Women in Movement. Migrant Self-Organization and Transnational Mobilization of Migrant Women from Turkey in West Germany (1961-1990)
Project leader at ZZF: Frank Bösch
Labor migration from Turkey to West Germany in the 1960s created a transnational space through which the countries’ histories became deeply entangled. This PhD project explores these entanglements, focusing on how migrant women from Turkey as local and transnational actors negotiated and expanded the limited agency they had due to their migration to West Germany. The project begins from a thesis that labor migration is structured by gender. In the 1960s, West German companies actively recruited women from Turkey due to the increasing demand for female labor force in the low-wage sector. The migration of women affected gender relations and both narrowed and widened their scope of political participation. The project argues that migration policy regulations and experiences of discrimination and racism politicized areas that are commonly considered private, like the home or the family.
Focusing on gender relations in these spaces reveals forms of migrant self-organizing beyond classical fields of political participation.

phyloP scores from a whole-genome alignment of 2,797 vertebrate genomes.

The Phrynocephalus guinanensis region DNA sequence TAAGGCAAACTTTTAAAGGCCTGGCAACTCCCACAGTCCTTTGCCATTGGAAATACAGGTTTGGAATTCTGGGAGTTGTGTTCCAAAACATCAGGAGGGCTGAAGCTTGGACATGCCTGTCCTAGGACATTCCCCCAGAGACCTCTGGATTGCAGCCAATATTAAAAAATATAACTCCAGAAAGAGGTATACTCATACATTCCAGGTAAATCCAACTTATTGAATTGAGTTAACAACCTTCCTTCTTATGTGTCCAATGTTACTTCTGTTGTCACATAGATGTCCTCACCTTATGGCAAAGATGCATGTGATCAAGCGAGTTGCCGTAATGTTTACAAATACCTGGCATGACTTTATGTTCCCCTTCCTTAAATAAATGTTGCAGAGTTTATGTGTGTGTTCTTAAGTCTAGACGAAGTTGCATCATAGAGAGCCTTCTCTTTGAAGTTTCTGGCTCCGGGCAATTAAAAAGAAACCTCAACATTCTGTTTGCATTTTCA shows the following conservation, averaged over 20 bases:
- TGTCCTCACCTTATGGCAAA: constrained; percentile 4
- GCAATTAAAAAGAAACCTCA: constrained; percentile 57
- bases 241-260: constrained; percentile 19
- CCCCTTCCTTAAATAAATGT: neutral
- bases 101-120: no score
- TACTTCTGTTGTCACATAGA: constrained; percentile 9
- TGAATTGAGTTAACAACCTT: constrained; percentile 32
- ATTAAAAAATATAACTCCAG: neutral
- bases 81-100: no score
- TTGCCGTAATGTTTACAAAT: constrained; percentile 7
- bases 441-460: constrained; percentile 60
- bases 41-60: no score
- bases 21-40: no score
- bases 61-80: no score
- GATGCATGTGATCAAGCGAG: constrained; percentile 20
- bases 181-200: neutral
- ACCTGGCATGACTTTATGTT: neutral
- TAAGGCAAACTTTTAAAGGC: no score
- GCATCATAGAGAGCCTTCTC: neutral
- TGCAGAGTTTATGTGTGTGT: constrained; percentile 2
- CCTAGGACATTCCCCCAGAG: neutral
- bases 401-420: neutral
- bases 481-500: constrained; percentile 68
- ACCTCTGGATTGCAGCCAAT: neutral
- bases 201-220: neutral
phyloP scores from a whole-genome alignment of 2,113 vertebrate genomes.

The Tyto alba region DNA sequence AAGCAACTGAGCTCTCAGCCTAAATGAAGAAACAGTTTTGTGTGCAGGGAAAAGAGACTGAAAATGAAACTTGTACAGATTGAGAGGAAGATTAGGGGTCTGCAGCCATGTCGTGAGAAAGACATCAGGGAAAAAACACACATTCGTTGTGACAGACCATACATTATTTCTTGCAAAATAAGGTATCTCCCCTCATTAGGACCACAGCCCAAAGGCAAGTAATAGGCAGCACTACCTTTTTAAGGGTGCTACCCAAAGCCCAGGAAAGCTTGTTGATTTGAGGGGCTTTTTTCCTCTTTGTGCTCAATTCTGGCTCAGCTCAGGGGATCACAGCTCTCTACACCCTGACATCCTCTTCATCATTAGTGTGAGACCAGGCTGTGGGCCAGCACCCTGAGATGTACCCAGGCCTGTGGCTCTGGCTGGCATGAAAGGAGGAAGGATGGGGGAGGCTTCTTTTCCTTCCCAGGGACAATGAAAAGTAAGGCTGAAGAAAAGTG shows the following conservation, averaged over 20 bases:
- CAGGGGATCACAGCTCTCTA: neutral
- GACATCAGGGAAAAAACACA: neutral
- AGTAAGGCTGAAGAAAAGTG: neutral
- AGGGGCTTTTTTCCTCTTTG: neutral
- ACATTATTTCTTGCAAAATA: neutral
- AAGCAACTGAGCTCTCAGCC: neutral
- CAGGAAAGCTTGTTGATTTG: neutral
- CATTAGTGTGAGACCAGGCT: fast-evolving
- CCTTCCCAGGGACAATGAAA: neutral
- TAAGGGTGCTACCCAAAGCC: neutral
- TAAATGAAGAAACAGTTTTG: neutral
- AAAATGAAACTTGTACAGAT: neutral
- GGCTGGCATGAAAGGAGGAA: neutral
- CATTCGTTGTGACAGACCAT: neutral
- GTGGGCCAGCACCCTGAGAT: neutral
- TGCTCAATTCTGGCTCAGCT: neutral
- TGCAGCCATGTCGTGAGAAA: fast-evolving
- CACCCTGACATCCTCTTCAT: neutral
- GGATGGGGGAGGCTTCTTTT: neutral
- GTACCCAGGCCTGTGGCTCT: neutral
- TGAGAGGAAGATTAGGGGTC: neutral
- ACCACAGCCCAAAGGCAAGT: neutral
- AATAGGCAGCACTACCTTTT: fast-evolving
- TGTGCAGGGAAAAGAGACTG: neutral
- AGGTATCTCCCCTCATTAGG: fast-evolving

The project also analyzes how migrant women from Turkey negotiated the conditions and limits of political practices and participation in West Germany and transnationally. How have they organized themselves locally and networked across borders to gain equal rights? What practices did they use to appropriate public space and shift the boundaries of the private and the political? What forms of transnational solidarity did they foster - and what impact did their interactions have on the increasing political and social entanglements of both countries? Drawing on different social spaces such as the factory, the street, and women's associations, the project traces the transformation of migrant self-organization and cross-border mobilization from the 1960s to the 1980s from a transnational and gender-historical perspective. This approach promises new insights into the ways migrant women from Turkey shaped negotiations of gender, space and rights in West Germany and Turkey and the role they played as actors in the social transformations of both countries.
The project is part of the collaborative Leibniz-project "The Historicity of Democracy in the Arab and Muslim Worlds". First supervisor/project manager at ZZF is Prof. Dr. Frank Bösch.
Leibniz Center for Contemporary History Potsdam
Am Neuen Markt 1
Office: Am Neuen Markt 1, room 0.19
E-Mail: kimmerle [at] zzf-potsdam.de